During the visit to my grandmother's old farm house,
a black barn cat sat with CB for an hour under a hundred year old tree,
transfixed by her fancy bead twirling,
playfully batting at them from time to time.
Though CB occasionally shoved him away,
the cat remained.
As CB's seizure activity spikes again I find myself in the familiar, helpless position of bearing witness. Clocking the seconds as she thrashes about.
In the seizure's aftermath, all I can do is sit quietly on her bedroom floor
with the stillness of a praying mantis mimicking a leaf.
This period of sitting and watching
until I'm certain she is asleep and will not lapse into another seizure
has always felt so passive to me.
Due to her tendency to flip into a violent, post-ictal psychosis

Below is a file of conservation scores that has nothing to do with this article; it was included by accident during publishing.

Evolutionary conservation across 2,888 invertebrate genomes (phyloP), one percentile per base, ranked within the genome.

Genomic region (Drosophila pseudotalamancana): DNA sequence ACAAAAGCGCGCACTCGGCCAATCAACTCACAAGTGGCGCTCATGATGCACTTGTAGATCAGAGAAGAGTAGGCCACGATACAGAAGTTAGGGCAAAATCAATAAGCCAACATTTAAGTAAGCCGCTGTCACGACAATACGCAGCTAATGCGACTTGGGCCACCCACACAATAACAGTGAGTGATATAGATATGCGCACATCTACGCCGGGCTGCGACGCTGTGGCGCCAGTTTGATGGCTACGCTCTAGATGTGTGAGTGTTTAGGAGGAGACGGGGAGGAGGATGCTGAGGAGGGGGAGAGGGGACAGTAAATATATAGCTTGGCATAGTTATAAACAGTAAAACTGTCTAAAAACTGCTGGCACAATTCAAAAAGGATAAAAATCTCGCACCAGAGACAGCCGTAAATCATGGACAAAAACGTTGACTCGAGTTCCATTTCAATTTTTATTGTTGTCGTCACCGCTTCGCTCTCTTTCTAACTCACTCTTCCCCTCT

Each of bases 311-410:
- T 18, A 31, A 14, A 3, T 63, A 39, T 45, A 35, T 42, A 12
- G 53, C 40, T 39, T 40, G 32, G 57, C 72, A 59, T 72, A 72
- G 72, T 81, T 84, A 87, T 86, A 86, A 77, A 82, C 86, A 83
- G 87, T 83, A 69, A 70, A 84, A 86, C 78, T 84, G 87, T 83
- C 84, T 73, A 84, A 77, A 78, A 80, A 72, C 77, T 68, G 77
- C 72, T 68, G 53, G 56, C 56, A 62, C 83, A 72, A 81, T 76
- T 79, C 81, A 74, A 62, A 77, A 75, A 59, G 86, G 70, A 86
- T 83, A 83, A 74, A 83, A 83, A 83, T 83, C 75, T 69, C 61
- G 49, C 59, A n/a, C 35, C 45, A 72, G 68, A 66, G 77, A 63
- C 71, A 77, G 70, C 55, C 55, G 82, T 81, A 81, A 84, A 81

I refrain from even touching her or speaking following a seizure.
I simply sit vigil.
A vigil, I discovered, is a period of intentional wakefulness;
a block of time set aside for contemplation and watchfulness.
"Vigil" is derived from the Middle English vigile,
which means "devotional watching."
The Latin vigil, translates as "awake."
It brought me comfort to know that the feeling of helplessness and passivity
when surrounded by darkness, listening for
the restoration of normal breathing patterns in my little girl,
is actually far from a helpless act.
There are many different types of vigils:
a form of protest
respect for the deceased or
a way to raise community awareness.
Whatever the type, it is a body and soul in action
not at rest.
Like the mountain pose in yoga,
even in a simple, quiet stance
all the senses of the body are engaged.
A mother's vigil is nothing like sitting idly by.
Every cell in her body